How Does Your Body Assimilate Glucose?
Your metabolism is capable of burning fat and protein as an energy source. But with less efficiency. That's why glucose is the preferred energy source for your cells.
Although glucose is very important to enable your body to function normally, you need it in moderation. When glucose levels are too high or out of control, it can cause serious health problems. Glucose is a monosaccharide that contains 6 carbon atoms. It’s a form of sugar and is one of the most abundant organic compounds on Earth. So, how does your body assimilate glucose?
One of its main functions for humans is as a source of energy for all the cells in the body. Many of your organs need sugars, such as the brain and other tissues. Along with lipids, glucose is one of the main energy substances.
These are two compounds that you shouldn’t confuse. Sugar (sucrose) is another chemical compound that is made up of glucose molecules and fructose molecules.
Although after breaking it down, your body will assimilate glucose, sugar isn’t necessary in your diet. What the body needs to function is glucose. And, as we’ll see below, it can come from other sources.
Read more: Are You Really Eating Enough Fiber?
The way we normally ingest glucose is through carbohydrates and sugar. The most common are bread, pasta, rice, vegetables, fruits, and dairy products.
All carbohydrates end up contributing glucose to your body when they’re broken down. The only exception is fiber. Since your body doesn’t have the right enzymes to break it down, it passes intact through the digestive tract until it reaches the colon. There your intestinal bacteria are in charge of digesting it.
However, we should note that the body also has other pathways for energy in the absence of carbohydrates. Using fat and protein, other metabolic pathways function and the body can also assimilate glucose that way.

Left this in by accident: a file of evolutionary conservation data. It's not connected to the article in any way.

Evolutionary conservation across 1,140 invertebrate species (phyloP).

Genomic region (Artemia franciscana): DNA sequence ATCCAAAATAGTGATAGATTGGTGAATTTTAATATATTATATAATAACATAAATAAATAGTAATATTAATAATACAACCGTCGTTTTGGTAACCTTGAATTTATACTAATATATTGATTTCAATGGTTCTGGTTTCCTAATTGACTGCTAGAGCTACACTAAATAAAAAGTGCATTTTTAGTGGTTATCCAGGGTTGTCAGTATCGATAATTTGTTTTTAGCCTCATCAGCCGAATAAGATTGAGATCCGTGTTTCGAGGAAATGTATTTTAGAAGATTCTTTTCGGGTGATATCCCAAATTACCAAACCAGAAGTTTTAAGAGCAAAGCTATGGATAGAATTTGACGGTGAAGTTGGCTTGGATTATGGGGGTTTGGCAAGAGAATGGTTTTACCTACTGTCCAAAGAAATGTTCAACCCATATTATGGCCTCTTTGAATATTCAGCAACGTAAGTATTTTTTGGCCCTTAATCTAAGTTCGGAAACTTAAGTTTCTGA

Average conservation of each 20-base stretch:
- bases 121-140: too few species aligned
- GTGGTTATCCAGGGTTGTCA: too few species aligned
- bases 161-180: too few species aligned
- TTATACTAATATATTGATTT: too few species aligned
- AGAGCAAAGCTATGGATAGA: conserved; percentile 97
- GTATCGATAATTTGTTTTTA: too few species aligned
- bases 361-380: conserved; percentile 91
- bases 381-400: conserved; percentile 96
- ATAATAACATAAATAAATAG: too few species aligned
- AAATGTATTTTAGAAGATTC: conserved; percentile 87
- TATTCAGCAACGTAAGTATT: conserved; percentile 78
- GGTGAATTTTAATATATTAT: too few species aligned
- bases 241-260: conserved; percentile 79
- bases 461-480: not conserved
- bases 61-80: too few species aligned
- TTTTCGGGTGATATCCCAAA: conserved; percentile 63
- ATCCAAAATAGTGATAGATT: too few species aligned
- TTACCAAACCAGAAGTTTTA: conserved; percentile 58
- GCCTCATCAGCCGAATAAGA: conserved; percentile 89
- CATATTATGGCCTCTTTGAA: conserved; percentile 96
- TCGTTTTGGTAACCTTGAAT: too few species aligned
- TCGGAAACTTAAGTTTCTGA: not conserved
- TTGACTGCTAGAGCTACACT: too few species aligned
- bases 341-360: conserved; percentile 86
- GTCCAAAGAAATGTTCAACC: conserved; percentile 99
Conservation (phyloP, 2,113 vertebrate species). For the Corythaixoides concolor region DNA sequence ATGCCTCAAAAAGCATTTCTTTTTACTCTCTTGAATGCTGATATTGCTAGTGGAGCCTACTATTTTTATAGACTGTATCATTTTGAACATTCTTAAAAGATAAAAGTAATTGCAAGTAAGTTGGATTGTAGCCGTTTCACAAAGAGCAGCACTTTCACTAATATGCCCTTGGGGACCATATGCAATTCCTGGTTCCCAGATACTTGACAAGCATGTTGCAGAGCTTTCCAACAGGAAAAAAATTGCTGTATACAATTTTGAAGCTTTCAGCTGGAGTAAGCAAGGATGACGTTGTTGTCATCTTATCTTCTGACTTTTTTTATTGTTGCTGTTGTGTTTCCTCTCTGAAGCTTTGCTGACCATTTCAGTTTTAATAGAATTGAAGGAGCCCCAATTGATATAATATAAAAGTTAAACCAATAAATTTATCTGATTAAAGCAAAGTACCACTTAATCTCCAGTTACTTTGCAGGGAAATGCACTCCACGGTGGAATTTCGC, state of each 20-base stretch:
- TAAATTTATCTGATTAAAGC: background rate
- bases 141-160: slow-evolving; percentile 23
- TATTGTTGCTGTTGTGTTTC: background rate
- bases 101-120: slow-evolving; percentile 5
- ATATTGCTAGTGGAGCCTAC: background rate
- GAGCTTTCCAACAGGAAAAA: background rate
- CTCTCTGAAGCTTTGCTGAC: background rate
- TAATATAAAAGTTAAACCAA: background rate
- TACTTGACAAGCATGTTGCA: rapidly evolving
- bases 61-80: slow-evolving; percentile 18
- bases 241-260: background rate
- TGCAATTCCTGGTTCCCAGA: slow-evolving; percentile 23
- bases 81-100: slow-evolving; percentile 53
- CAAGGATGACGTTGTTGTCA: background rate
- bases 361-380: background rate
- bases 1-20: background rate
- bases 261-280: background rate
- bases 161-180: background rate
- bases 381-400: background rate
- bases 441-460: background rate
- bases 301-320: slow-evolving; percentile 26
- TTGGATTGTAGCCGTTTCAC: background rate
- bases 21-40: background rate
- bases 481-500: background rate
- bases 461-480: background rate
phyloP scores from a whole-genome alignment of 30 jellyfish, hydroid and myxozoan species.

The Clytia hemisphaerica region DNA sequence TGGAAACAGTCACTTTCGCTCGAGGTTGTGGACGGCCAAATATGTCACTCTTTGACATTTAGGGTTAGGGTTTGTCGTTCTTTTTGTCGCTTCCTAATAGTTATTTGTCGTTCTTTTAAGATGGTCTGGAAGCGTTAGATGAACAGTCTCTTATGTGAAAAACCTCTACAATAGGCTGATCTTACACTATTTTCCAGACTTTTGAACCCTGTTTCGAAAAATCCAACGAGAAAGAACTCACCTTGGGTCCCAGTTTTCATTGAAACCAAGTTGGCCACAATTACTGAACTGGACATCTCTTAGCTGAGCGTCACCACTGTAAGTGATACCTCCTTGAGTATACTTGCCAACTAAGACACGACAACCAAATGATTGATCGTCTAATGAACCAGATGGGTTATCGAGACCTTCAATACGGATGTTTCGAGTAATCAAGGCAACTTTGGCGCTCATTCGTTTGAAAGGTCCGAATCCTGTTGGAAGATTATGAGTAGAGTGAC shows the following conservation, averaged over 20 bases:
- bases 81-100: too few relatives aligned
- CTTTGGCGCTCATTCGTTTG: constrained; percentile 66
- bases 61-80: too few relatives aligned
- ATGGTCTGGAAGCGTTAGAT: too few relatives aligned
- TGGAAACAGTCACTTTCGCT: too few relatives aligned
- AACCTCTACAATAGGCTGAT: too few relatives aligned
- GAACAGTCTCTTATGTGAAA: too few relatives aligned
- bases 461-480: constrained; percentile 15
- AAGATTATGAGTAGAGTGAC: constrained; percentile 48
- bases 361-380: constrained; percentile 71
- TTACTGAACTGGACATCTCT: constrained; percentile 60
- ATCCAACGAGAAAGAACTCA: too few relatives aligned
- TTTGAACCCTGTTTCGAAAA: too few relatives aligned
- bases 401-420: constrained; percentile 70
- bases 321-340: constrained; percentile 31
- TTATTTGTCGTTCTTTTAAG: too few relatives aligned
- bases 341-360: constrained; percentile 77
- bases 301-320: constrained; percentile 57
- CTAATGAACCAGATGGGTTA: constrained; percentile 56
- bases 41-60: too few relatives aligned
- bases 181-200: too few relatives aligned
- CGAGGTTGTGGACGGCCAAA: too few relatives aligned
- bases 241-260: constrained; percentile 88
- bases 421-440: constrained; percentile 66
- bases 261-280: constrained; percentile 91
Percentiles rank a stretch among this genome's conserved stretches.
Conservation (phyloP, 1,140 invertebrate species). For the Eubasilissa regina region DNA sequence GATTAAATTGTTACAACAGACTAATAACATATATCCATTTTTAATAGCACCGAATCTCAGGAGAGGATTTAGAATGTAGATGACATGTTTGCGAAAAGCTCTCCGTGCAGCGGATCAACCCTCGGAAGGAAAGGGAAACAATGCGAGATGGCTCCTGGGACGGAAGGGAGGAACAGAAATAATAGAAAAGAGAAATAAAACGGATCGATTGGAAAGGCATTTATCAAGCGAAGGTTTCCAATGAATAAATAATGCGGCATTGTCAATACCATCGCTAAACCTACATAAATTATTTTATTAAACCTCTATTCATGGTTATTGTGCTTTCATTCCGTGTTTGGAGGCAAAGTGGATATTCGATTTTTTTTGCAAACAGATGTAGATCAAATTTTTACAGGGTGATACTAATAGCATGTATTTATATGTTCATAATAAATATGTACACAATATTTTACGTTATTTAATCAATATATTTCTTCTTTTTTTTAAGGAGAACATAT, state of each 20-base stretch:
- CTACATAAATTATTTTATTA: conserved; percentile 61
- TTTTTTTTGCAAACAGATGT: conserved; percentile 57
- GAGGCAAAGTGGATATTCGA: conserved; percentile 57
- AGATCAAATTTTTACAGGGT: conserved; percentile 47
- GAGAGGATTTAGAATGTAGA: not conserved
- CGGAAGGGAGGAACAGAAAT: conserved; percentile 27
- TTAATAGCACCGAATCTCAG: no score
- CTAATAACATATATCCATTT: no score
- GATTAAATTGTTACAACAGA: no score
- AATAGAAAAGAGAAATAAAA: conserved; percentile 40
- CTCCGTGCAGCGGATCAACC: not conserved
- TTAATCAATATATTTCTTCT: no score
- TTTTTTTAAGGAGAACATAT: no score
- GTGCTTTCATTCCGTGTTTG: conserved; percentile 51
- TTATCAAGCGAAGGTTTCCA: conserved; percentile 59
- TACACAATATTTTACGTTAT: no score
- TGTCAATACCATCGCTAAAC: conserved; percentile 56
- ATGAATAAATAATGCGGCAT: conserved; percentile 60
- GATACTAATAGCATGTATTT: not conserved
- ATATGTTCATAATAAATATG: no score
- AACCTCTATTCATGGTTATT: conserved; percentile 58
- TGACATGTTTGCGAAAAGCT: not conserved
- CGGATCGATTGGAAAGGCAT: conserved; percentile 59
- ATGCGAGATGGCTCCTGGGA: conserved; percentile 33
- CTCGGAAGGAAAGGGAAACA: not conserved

When you eat foods rich in carbohydrates, your body starts to digest them. From the mouth to the small intestine, and thanks to enzymes, digestive juices, and movements of the digestive system, your body breaks down complex carbohydrates to obtain glucose.
The glucose molecules pass into the small intestine. But, from there, they still can’t be used by your cells.
Once they’re in the small intestine, they pass into the blood. At this point, the pancreas and insulin come into play. When the brain detects the presence of glucose in the blood, it sends a signal to the endocrine gland to secrete insulin. In normal situations, the pancreas secretes the necessary insulin automatically at all times.
We could say that insulin is the key that opens the door of the cells so that glucose can enter. Once inside the cell, it’s ready for your cells to use as a source of energy.
Although both sugar and carbohydrates end up providing energy to the body, the way your body assimilates glucose changes depending on what you eat.
Some foods are basically rich in simple sugar: honey, table sugar, syrups, soft drinks, or fruit juices. Since these foods are digested quickly, glucose also reaches the blood faster, producing spikes in blood glucose. In response, the pancreas also secretes more insulin, which is then more abundant in the blood.
One of the consequences of this response is that after the action of insulin, there’s a rapid decrease in blood glucose, leading to hypoglycemia. This can make you feel hungry, dizzy, have double or blurry vision, and have a headache.
On the other hand, when you eat foods rich in complex carbohydrates (whole grains and fiber-rich foods), your body assimilates glucose differently: it’s a slower and more progressive process. As a consequence, insulin also appears more constantly. Blood glucose remains constant and for longer and you avoid sudden spikes in blood sugar and lack of energy.
Discover: What Are the Symptoms of Hypoglycemia?
We’ve already seen that eating foods rich in simple sugars causes spikes in insulin and blood glucose. On a continuous basis, this generates a greater risk of suffering from diseases such as obesity, cardiovascular diseases, high blood pressure, and metabolic syndrome.
In addition, there’s a risk that your pancreas will end up not working normally, or that your cells will generate insulin resistance. If this happens, your blood glucose will be continuously elevated – which is what we call diabetes.
As we’ve seen, a rapid assimilation can cause your energy to spike and fall throughout the day. And, in the long term, this can lead to problems with insulin resistance or type 2 diabetes.
The best way to avoid this is to eat fresh foods rich in complex carbohydrates: fruits and vegetables, whole grains, root vegetables, and dairy products.